Noel James Olive was born in Sydney on January 24, 1931, one of six children of May (nee Williams) and Jack Olive. Living back in the city after bush adventures, he became a wharfie. After returning from China, his jobs included ironworker at a foundry and builders’ labourer.
In the late 1970s, Australian university entrance was at its least expensive, before or since. Noel had done enough with brawn, he decided, and applied his brain to making up for lost time. Qualification in law at Macquarie University, begun in 1978, was completed in 1982. Strongly influenced by an Aboriginal activist, Pat O’Shane, with whom he lived for a period, he became involved with a “committee to defend black rights”. She went on to become Australia’s first Aboriginal magistrate. Subsequently, Olive welcomed the chance to join a legal team for the Royal Commission into Aboriginal Deaths in Custody.
When the royal commission first came to Perth, the local people became somewhat excited. They could not stand idly by and so regularly gathered on Perth street corners armed with loudhailers. No surprise to find Olive standing alongside Aboriginal leaders, Michael Mansell, Lennie Culbong, and the Reverend Ben Taylor, all talking up the need for the commission, the need for public support and for co-operation.
It was extraordinary that such public agitation had to take place to bolster the commission’s arrival in the West Australian capital, given that the order for a legal inquiry had been at the national level of government. Yet it was as a result of the emotion generated on the issue of race, especially in the justice system and in the public domain.
The police and prison officers’ unions publicly opposed the royal commission holding hearings in Western Australia. They did not consider that their conduct should be subject to scrutiny when an Aboriginal had died in their custody. The number of deaths in the West was the highest of any state and there was a good deal of public concern as to the nature and circumstances of those deaths.
Consider the reaction of the people of the country town of Geraldton, 400 kilometres north of Perth, where a prison existed. A large crowd of Aboriginal people and whitefellas were together demanding an end to the persecutions by police and prison officers, demonstrated in 1989 in support of the commission. They wanted the legal investigation to commence. Where was the action to protect people in custody? They were fed up.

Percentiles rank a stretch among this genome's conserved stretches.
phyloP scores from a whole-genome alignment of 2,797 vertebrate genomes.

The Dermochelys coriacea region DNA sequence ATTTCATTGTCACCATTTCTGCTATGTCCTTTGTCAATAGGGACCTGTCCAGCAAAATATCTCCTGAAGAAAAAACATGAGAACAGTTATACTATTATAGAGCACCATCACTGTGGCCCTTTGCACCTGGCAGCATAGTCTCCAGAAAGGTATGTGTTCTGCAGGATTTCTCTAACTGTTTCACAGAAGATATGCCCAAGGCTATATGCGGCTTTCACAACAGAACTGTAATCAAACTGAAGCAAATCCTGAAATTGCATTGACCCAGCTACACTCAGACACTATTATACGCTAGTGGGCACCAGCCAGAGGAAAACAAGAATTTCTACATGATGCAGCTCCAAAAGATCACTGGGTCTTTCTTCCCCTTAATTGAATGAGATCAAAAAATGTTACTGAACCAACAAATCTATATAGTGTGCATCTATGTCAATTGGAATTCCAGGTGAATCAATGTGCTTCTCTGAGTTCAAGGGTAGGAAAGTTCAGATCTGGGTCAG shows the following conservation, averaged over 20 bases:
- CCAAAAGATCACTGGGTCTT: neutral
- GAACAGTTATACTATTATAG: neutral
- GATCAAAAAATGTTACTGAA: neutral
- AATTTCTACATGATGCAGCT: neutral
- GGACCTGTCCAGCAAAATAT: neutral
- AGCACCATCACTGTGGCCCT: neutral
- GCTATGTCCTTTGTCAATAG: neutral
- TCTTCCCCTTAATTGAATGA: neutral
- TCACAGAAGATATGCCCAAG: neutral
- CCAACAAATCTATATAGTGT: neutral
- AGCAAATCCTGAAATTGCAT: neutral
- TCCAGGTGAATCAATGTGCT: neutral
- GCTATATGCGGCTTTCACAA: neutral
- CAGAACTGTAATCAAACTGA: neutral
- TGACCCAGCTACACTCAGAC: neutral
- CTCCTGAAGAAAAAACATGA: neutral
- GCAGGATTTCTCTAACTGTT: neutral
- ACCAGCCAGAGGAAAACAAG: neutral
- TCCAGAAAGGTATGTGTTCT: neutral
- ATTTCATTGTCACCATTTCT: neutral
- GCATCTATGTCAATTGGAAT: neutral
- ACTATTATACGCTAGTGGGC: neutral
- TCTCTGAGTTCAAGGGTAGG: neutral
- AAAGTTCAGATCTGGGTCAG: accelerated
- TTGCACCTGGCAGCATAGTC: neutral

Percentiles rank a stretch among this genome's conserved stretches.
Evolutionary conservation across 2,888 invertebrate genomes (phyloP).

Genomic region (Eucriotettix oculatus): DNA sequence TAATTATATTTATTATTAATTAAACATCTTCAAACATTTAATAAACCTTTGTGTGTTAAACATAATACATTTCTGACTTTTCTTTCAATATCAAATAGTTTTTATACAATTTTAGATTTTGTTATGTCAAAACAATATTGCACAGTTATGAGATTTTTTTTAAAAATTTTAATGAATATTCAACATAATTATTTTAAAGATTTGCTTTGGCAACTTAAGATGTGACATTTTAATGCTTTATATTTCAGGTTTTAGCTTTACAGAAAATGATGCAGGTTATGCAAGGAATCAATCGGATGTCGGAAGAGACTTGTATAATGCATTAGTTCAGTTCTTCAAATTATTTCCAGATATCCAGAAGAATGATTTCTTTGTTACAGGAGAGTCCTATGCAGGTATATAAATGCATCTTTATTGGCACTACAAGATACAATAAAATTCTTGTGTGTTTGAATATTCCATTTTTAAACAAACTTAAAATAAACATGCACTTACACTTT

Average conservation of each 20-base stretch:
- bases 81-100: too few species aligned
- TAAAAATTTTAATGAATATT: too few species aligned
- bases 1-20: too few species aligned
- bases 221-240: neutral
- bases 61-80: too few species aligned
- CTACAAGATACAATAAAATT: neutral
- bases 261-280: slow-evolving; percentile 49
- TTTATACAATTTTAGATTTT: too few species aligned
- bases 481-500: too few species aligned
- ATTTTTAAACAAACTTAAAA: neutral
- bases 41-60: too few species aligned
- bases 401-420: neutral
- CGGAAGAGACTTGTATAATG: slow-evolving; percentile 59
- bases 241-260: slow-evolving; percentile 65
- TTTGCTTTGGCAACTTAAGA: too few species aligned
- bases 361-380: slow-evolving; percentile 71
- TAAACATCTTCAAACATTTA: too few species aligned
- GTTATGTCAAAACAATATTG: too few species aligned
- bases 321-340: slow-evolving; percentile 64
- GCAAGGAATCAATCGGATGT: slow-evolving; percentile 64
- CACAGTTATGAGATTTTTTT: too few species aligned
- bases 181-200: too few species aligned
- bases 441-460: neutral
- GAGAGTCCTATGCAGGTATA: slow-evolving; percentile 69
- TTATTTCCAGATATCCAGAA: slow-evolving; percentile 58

Olive’s work in WA included representing Aboriginal people appearing before the commission. His determined voice led him not only to Slim Parker but also to Peg Whittington, a commissioner for the deaths in custody watch committee with whom Olive did a thorough northern excursion to meet communities and understand priorities.
In 1992, Michael Olive stayed with his father in Perth, meeting Slim and hearing their views on major issues such as the Mabo decision on land rights. “On a drive from Perth to Tom Price, through stunning country,” he says, “Dad and I met visitors who, led by an Indigenous tour guide, were highly impressed by the Karijini Gorge area.”
Olive had three books to show for his immersion in the Pilbara: Karijini Mirlimirli: Aboriginal Histories from the Pilbara, as editor; Enough is Enough: A History of the Pilbara Mob, described by the publishers, Fremantle Arts Centre Press, as “an alarming look into the justice system that failed to treat Indigenous Australians as equals”; and Out with the Pilbara Mob.
His marriage in 1958, to Diana Hill, produced three children. It ended in divorce. After returning to a settled existence in the NSW coastal town of Umina, Olive’s intellectual life centred on the University of the Third Age, of which he became local president.
Olive was a “big ideas” man and was good at rallying others to the cause. Once he got an idea in his head, he’d see it through. He was also fun to be around and was quite the ladies man. In retirement, he organised a camping trip back to the Pilbara. Two had to drop out due to other commitments so he ended up taking three women with him: his then girlfriend, an ex, and the ex’s friend. It was 40 degrees heat, a disagreement erupted, the ex left for Sydney, and the two remaining women didn’t get along.
A postcard with a lone Kombi van on the front arrived at Sue Young and Chris Moe’s home a week or so later: “Sue and Chris, this is a big trip and all my defects are on show. The sun, the wind, the rain (water) all manage to hassle my life – but still I smile. This is just another of life’s journeys from which we learn ‘things’.″ Noel had just turned 81.
In his later years, he became a keen painter, mainly of Pilbara scenes. He turned his garage into a gallery called – appropriately for one who had championed the cause of peace – The Olive Branch.
Noel Olive died on April 6. He is survived by his daughter Tessa, sons Michael and Peter and five grandchildren.